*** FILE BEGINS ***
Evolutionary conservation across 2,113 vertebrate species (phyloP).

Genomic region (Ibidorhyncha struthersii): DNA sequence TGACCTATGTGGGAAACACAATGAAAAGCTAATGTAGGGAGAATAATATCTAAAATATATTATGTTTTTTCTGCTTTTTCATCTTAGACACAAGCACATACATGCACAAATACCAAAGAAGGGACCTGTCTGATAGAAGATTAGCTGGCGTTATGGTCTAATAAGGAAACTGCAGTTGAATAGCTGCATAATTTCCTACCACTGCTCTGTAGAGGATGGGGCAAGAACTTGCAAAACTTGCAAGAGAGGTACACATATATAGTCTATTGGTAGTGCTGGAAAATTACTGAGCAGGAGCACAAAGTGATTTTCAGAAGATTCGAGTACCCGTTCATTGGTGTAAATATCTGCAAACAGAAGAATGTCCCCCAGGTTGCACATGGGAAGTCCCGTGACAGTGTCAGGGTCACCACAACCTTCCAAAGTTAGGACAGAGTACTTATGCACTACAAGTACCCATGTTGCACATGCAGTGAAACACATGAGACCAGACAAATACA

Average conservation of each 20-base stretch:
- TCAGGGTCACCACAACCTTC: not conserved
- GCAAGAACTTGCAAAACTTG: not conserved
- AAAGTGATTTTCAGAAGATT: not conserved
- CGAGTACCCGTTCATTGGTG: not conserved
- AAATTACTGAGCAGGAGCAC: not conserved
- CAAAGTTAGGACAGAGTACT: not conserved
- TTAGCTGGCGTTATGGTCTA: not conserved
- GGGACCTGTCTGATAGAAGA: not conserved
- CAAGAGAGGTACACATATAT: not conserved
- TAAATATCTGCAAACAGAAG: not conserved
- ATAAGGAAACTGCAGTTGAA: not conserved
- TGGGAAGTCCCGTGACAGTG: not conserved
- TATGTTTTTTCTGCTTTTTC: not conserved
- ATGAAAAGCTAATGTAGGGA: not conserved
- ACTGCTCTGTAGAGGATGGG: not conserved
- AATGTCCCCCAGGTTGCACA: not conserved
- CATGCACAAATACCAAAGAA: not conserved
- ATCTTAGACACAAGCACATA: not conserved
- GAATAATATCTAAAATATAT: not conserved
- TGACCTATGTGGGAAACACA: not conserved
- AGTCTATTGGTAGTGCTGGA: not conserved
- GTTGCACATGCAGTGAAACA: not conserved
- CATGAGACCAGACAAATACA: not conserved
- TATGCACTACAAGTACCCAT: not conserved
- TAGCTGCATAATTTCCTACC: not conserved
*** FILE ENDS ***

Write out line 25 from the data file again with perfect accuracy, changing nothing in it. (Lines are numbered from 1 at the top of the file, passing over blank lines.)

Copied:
- GTTGCACATGCAGTGAAACA: not conserved